At last Monday’s Foreign Affairs Council, we discussed the situation in the Horn of Africa. This region, which is crucial to EU’s interests, is characterized by a huge untapped potential, but it has been affected during the last decade by many crises that threaten its stability and development.
At our Council of EU Foreign Ministers, we discussed again extensively Russia’s war of aggression against Ukraine. However, this war is unfortunately not the only conflict that threatens to destabilise the rules-based world order. And even if the war against our neighbour Ukraine is naturally very important to us, we need to keep a close eye on the problems in the rest of the world, better understand them and continue to engage globally in helping resolve other crises.
The stability of the Horn of Africa is crucial.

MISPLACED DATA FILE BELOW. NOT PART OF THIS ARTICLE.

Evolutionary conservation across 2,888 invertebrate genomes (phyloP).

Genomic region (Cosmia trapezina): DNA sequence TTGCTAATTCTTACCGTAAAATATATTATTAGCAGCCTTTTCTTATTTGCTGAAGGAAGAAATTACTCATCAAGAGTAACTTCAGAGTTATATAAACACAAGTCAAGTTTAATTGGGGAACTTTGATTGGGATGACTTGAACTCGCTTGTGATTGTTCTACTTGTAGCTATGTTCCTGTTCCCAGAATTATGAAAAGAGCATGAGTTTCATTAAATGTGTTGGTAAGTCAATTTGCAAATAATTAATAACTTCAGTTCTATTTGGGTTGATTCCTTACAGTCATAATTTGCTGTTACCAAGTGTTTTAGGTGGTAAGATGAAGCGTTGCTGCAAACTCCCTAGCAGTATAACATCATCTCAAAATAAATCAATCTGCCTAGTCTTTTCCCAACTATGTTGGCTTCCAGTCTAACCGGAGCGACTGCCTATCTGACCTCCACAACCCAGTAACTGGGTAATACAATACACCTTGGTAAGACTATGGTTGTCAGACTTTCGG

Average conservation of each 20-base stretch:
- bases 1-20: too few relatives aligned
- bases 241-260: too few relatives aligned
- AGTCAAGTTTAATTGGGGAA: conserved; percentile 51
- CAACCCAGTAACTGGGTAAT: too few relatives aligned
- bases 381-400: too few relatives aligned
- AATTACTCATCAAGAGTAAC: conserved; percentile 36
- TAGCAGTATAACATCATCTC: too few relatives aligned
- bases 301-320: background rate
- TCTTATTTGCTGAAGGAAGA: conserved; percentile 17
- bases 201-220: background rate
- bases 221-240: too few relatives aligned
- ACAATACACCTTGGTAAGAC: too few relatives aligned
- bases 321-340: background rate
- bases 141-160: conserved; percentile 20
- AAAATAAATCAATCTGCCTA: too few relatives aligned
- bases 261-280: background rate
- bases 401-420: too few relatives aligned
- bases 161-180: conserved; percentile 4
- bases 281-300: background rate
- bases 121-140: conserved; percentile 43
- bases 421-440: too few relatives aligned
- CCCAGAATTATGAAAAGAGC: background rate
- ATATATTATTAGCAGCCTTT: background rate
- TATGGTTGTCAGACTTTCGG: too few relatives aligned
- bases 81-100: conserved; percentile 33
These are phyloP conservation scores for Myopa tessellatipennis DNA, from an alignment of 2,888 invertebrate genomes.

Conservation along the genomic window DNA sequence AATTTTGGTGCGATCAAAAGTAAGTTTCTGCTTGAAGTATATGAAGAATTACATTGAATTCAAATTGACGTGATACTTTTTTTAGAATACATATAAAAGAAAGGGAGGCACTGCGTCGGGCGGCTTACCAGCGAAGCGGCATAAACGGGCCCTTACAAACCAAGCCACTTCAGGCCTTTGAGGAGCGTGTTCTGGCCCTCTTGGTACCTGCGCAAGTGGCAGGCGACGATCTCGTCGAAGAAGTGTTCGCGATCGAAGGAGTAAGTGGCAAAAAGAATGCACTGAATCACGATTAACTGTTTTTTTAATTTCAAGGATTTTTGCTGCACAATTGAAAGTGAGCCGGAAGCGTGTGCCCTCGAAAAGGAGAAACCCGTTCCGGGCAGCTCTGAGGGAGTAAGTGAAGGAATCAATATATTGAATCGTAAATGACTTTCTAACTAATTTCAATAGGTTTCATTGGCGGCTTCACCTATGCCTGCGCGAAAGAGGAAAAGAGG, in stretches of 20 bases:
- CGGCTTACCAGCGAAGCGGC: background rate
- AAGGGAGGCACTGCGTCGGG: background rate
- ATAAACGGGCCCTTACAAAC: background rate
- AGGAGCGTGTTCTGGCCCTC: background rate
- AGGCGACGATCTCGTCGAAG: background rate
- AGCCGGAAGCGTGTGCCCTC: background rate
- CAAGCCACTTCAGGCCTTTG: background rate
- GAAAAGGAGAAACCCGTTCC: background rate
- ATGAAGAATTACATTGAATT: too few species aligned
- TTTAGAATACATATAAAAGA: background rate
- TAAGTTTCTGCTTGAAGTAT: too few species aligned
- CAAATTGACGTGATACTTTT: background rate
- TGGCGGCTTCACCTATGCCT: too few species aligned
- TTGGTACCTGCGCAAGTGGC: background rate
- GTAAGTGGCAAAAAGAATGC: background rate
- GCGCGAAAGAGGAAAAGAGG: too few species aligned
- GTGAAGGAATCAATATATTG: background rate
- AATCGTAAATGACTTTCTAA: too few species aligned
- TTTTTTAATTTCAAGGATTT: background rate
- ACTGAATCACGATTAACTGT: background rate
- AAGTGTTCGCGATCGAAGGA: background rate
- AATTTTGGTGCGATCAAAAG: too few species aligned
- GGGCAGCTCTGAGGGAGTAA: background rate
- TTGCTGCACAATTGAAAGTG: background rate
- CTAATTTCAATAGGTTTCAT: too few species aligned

This is particularly true for the Horn of Africa, which has been rocked by major crises over the recent years. The stability of this region in the East of the African continent is of course crucial for the 300 million of people living there, but it is also central for EU’s interests, in particular because more than 20% of EU exports and imports pass off its coast. As geopolitical competition intensifies, other players, like the Gulf countries, China or Russia, focus increasingly on the region. A strong and structured European engagement with the countries of the Horn of Africa is imperative to preserve our interests.